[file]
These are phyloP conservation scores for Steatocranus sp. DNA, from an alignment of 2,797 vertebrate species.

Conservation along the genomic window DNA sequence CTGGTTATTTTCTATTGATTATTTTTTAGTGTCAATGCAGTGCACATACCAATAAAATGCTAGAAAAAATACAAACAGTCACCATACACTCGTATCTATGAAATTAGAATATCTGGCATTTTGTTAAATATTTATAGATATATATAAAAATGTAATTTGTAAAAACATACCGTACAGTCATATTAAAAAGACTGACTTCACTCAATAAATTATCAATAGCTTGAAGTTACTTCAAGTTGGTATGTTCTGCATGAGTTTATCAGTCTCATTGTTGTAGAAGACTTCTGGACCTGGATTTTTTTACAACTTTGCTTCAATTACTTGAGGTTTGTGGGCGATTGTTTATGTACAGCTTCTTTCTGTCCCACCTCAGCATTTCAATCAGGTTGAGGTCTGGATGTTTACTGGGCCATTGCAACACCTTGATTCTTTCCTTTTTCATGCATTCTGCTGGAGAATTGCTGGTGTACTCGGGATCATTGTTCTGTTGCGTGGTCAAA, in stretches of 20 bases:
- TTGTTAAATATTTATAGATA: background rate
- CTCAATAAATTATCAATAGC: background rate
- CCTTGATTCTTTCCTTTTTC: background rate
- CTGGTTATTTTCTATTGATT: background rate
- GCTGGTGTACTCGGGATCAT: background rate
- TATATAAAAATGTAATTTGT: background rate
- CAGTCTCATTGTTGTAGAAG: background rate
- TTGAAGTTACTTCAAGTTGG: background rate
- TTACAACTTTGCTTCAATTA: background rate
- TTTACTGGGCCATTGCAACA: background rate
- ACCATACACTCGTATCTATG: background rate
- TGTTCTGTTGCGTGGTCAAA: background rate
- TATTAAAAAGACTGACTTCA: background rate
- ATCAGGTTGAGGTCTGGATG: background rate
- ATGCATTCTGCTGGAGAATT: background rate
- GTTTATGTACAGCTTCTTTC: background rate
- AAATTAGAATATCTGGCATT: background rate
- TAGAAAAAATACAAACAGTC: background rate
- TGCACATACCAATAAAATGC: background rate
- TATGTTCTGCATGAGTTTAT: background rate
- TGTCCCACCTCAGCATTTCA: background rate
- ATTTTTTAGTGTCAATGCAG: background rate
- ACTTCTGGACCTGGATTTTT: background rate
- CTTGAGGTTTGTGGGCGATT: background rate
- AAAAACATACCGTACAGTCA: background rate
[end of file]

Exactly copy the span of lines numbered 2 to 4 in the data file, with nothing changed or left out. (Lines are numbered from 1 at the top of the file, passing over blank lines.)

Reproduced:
Conservation along the genomic window DNA sequence CTGGTTATTTTCTATTGATTATTTTTTAGTGTCAATGCAGTGCACATACCAATAAAATGCTAGAAAAAATACAAACAGTCACCATACACTCGTATCTATGAAATTAGAATATCTGGCATTTTGTTAAATATTTATAGATATATATAAAAATGTAATTTGTAAAAACATACCGTACAGTCATATTAAAAAGACTGACTTCACTCAATAAATTATCAATAGCTTGAAGTTACTTCAAGTTGGTATGTTCTGCATGAGTTTATCAGTCTCATTGTTGTAGAAGACTTCTGGACCTGGATTTTTTTACAACTTTGCTTCAATTACTTGAGGTTTGTGGGCGATTGTTTATGTACAGCTTCTTTCTGTCCCACCTCAGCATTTCAATCAGGTTGAGGTCTGGATGTTTACTGGGCCATTGCAACACCTTGATTCTTTCCTTTTTCATGCATTCTGCTGGAGAATTGCTGGTGTACTCGGGATCATTGTTCTGTTGCGTGGTCAAA, in stretches of 20 bases:
- TTGTTAAATATTTATAGATA: background rate
- CTCAATAAATTATCAATAGC: background rate